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Late frost may have ruined 75% of area grape crop

Jennifer Phillips Russo and Dr. Terry Bates, both with Cornell Cooperative Extension, discuss grape buds and how they can be harmed from a late frost.

PORTLAND – Possibly 75% of the concord grape harvest in Chautauqua County may have been damaged by a late April frost.

Friday afternoon, county, state and federal officials gathered with farmers at Cornell’s Lake Erie Regional Grape Center to discuss the frost, the impact it could have on the crop this year, and ways to address issues like this in the future with crop insurance.

Among elected officials in attendance were Rep. Nick Langworthy, state Sen. George Borrello, Assemblyman Andy Goodell and County Executive PJ Wendel. There was a representative from the United States Department of Agriculture in attendance as well as members of the state Farm Bureau.

An unexpected freeze on April 25 caused major losses for grape growers in the Lake Erie Concord Grape Belt. County Executive PJ Wendel said it’s believed that 75% of the grape crop may have been lost. “That’s millions and millions of dollars. This is a huge impact,” he said.

According to a document prepared by Dr. Terry Bates with Cornell Cooperative Extension, the damage was much worse on the eastern side of Chautauqua County along Lake Erie than the western side. Projected crop loss ranges from around 15-20% at the state border in Ripley, to 50-75% in Westfield, to 80-100% near Silver Creek. By comparison, 0-5% of the grape crop near North East, Pa. may have been affected by the freeze.

County Executive PJ Wendel discusses challenges local grape farmers have due to the late April frost.

Bates said the primary shoots were the most damaged. Grapes have secondary shoots, but they seem to be heavily damaged as well. “We’re seeing the secondaries, the clusters don’t look very good,” he said.

In regards to Wendel’s statement of the potential of 75% loss overall, Bates responded, “that’s a fair assessment.”

Because of the potential of such a heavy loss, area officials are lobbying Gov. Kathy Hochul to declare a disaster declaration.

Goodell said last year a disaster declaration was issued for a late frost in the Finger Lakes, however the secondary shoots on those grapes did well. He suspects that’s why a disaster declaration has yet to be issued. “My guess is they’ll wait and see what the secondary clusters come out which should be coming out starting (this week). My guess is if they come out as bad as feared, that will provide the basis for the governor to make the declaration,” he said.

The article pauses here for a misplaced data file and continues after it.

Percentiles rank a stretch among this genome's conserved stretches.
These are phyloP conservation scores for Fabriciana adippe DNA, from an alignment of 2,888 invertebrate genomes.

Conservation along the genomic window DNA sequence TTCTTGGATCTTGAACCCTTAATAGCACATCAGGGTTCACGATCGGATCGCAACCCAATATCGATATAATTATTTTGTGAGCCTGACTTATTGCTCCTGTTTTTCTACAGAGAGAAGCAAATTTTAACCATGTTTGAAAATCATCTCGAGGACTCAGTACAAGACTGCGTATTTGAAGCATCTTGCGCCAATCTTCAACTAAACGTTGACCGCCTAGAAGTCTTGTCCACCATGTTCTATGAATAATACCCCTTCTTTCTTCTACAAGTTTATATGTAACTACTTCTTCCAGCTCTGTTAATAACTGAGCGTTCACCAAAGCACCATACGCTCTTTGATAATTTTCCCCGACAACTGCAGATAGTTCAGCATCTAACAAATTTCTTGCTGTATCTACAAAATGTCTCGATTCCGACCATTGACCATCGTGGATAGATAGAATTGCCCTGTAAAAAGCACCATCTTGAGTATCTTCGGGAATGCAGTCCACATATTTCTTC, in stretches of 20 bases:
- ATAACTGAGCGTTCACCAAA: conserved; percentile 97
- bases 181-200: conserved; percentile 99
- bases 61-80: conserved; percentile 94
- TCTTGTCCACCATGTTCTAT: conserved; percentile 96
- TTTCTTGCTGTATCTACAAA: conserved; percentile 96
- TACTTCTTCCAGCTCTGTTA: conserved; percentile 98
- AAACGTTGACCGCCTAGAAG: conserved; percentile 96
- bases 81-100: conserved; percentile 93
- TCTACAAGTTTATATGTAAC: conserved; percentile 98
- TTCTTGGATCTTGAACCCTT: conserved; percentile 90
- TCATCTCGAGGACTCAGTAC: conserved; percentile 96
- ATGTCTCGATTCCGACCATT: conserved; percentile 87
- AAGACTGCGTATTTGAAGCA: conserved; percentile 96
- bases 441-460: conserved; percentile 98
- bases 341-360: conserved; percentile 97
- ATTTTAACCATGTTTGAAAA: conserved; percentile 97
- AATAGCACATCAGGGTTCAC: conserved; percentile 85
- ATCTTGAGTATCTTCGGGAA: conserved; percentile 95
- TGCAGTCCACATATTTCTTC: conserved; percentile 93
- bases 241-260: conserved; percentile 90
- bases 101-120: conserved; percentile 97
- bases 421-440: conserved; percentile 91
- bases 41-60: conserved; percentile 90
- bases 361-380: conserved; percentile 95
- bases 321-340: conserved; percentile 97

If a disaster declaration is declared, Goodell said that will open up federal funding to be able to come to area farmers affected.

Rep. Nick Langworthy discusses “The GRAPE Act” which is part of the proposed Farm Bill.

Rep. Nick Langworthy said he has introduced the Grape Research And Protection Expansion Act,” also called the GRAPE Act, as part of the Farm Bill. This would create a crop insurance policy to cover losses incurred by table, wine, and juice grape growers as a result of freeze events.

According to Langworthy, specialty crop producers currently have access to insurance plans at reasonable rates, offering coverage for losses resulting from incidents like tropical storm or hurricanes. However no policy exists to cover specialty crop growers’ losses caused by freezes, which are becoming more frequent and are significantly harming the agricultural sector. “The GRAPE Act is a commonsense solution that will help our grape growers access affordable crop insurance and recover from the devastating impacts of a deep freeze,” he said.

Jennifer Phillips Russo with Cornell Cooperative Extension confirmed what Langworthy stated, that more and more often, grapes are being harmed by late frosts.

The increase in damage appears to have to do with how green shoots are coming out earlier than in the past. “In the decade of the ’70s it was May 11 was the average bud break, when the green tissue would start growing. In the ’80s it bumped up to May 7. In the ’90s it was about May 6. I went all the way through the ’20s that we’re in now. Granted there are only the four growing points there, but it is April 29. So it’s getting earlier and earlier throughout time and the frost-free days that we have are not changing,” she said.

After the public discussion, Langworthy said his proposed legislation won’t be able to help with this frost, but will make a difference moving forward. “We’ve had ongoing conversations with the industry. They’ve asked for it and we went and got it for them,” he said.

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